Royden Josephson was born in rural Manitoba in 1945. He studied at the University of Manitoba School of Art (BFA 1969) where he was awarded a campus commission for a sculpture, completed in 1970.
In 2003, after a career in art education, he retired from formal teaching to devote full time to the pursuit of his own artisitic interests, beginning with a six month period of study in drawing, painting, and sculpture at the Nova Scotia College of Art and Design. He currently resides in Ashcroft, BC, where he maintains his studio practice.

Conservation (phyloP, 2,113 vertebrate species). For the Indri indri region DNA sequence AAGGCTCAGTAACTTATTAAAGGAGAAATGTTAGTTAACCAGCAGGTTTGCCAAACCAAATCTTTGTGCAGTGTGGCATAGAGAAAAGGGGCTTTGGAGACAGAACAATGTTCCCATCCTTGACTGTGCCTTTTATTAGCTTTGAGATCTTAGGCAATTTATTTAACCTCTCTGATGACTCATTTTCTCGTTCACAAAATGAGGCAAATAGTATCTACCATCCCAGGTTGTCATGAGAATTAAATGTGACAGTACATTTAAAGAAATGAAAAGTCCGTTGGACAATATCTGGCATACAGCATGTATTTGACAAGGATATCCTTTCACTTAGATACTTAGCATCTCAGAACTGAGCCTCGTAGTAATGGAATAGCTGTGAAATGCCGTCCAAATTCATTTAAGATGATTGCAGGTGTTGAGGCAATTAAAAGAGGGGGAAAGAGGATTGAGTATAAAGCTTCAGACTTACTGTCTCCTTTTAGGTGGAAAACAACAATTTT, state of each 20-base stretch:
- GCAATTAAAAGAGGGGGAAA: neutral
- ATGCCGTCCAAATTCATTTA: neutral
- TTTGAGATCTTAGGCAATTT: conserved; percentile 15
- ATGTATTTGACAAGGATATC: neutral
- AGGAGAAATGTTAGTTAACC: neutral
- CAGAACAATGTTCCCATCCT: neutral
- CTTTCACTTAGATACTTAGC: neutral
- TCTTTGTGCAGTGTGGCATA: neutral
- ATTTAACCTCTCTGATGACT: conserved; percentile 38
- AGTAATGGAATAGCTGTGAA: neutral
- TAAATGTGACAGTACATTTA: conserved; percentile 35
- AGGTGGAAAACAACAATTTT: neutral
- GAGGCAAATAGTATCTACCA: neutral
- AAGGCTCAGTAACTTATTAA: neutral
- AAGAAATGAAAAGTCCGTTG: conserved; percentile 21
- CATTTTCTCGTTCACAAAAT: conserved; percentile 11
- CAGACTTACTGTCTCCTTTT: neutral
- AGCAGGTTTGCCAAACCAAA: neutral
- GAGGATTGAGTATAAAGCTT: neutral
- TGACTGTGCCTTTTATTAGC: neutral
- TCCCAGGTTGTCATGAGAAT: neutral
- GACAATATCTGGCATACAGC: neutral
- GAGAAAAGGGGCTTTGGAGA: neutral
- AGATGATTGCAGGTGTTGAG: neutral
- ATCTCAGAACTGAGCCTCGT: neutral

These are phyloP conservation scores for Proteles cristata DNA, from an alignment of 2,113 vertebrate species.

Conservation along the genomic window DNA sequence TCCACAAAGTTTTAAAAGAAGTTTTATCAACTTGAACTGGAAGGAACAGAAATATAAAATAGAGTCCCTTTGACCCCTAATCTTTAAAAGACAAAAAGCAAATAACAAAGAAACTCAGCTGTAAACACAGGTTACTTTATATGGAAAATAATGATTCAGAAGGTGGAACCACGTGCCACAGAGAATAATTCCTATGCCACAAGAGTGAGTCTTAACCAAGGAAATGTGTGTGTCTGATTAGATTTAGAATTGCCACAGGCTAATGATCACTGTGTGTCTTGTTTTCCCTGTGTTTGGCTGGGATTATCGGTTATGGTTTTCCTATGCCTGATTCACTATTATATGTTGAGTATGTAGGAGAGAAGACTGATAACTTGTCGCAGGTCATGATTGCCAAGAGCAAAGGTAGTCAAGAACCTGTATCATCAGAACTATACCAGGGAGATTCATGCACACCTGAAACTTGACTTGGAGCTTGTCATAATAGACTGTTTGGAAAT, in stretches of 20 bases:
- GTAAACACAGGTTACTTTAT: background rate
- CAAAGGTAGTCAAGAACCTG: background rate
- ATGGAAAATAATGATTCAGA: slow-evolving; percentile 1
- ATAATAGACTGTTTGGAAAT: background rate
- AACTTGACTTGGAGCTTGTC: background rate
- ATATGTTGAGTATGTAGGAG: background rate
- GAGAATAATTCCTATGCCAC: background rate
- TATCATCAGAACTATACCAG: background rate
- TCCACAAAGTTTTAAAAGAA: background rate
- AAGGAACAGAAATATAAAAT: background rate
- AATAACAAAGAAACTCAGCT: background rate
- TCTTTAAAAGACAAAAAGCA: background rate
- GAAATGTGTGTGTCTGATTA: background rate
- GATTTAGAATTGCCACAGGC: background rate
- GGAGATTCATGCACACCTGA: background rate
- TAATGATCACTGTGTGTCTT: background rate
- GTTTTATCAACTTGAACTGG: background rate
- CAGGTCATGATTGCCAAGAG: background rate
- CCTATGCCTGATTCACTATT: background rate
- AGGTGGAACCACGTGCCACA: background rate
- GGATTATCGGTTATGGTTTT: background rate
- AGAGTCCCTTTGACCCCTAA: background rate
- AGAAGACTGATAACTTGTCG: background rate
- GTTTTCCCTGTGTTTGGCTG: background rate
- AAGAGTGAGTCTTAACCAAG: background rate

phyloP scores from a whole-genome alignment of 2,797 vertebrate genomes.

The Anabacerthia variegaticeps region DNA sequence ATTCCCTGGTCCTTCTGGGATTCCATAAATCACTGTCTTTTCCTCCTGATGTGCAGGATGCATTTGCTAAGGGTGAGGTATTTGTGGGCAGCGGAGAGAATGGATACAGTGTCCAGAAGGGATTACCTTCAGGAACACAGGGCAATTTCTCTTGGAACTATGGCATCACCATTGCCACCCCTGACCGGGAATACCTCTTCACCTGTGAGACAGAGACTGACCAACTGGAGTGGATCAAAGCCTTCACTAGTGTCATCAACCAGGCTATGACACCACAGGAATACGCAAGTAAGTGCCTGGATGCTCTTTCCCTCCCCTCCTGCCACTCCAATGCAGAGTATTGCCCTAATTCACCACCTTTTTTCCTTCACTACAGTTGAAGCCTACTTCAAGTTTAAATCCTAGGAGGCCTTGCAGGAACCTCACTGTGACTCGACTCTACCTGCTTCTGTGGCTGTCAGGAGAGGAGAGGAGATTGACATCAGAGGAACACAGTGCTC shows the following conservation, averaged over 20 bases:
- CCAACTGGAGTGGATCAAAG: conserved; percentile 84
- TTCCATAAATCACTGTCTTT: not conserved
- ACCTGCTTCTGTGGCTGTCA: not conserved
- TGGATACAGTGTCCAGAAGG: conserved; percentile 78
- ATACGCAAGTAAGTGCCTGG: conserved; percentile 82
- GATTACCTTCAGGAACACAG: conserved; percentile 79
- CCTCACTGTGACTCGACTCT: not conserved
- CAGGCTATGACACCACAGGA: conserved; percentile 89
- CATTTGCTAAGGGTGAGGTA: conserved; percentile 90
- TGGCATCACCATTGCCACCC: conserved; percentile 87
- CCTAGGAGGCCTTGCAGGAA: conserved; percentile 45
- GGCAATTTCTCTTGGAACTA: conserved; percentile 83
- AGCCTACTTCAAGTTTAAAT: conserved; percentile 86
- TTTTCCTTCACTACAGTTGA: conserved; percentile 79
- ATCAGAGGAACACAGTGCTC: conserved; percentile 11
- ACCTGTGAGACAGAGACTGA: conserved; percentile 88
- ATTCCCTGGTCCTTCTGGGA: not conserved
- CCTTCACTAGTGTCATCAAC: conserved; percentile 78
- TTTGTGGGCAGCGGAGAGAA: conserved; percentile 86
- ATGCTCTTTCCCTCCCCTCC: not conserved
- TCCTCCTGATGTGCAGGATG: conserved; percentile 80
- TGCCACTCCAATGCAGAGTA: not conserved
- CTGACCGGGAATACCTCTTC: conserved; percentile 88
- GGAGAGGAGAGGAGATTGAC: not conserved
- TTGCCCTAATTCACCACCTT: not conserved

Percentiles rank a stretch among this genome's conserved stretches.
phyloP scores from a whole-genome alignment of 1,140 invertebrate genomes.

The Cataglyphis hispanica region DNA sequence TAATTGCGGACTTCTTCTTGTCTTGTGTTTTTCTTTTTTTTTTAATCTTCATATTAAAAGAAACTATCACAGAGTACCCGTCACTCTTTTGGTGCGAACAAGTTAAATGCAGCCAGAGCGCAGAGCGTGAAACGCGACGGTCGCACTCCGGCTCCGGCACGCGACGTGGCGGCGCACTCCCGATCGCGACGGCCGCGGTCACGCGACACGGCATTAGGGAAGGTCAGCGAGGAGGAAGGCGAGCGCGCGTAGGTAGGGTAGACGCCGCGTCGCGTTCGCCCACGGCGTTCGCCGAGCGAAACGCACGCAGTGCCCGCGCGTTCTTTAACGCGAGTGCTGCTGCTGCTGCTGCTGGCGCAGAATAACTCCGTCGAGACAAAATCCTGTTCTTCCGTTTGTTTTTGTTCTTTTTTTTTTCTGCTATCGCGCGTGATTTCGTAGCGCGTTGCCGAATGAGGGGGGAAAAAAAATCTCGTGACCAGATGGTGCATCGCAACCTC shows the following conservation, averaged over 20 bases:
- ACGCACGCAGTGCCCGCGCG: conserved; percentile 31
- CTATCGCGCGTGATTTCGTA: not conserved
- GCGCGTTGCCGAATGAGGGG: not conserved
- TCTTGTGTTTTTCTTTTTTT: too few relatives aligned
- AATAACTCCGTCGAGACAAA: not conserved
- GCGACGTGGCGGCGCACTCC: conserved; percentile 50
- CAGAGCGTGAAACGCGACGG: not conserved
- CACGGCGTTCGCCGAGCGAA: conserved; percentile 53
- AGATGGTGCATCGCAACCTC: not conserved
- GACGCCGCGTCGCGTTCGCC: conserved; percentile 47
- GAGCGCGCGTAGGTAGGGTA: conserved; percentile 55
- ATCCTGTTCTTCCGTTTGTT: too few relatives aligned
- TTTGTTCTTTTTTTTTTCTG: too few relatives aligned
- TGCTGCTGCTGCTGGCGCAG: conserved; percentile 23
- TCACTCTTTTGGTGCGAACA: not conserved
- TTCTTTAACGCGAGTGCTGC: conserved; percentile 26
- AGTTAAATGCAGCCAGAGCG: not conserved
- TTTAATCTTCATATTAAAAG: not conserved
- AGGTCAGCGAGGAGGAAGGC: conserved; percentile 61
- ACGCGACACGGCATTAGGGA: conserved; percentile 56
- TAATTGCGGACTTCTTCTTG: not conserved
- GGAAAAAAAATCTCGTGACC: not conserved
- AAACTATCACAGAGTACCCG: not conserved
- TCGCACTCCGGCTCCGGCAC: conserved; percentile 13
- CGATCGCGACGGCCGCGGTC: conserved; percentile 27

Personal practice in the field of visual art is an evolutionary process that requires openness, change, flexiblity and experimentation. It also requires discipline and dedication to the pursuit of aesthetic values, which for me means a continuous practice of drawing from life. I find in the natural world (flora, fauna, and figure) the structure that is the underpinning of visual art. I am also intrigued by the relationship between nature, art and mathematical principles such as Fibonacci sequences. My painting process is one of changing and rearranging formal elements pursuing an often elusive level of satisfaction. There is no formula for arriving at an outcome. Although there is a similarity in the approach, each new painting is a separate experience. "Each canvas has its own way of evolving...each beginning suggests something - the suggestion then becomes a phantom that must be caught and made real." (William Baziotes, 1912-1963). I try to avoid the narrative, but rather supply a conduit for viewers to engage their own experience.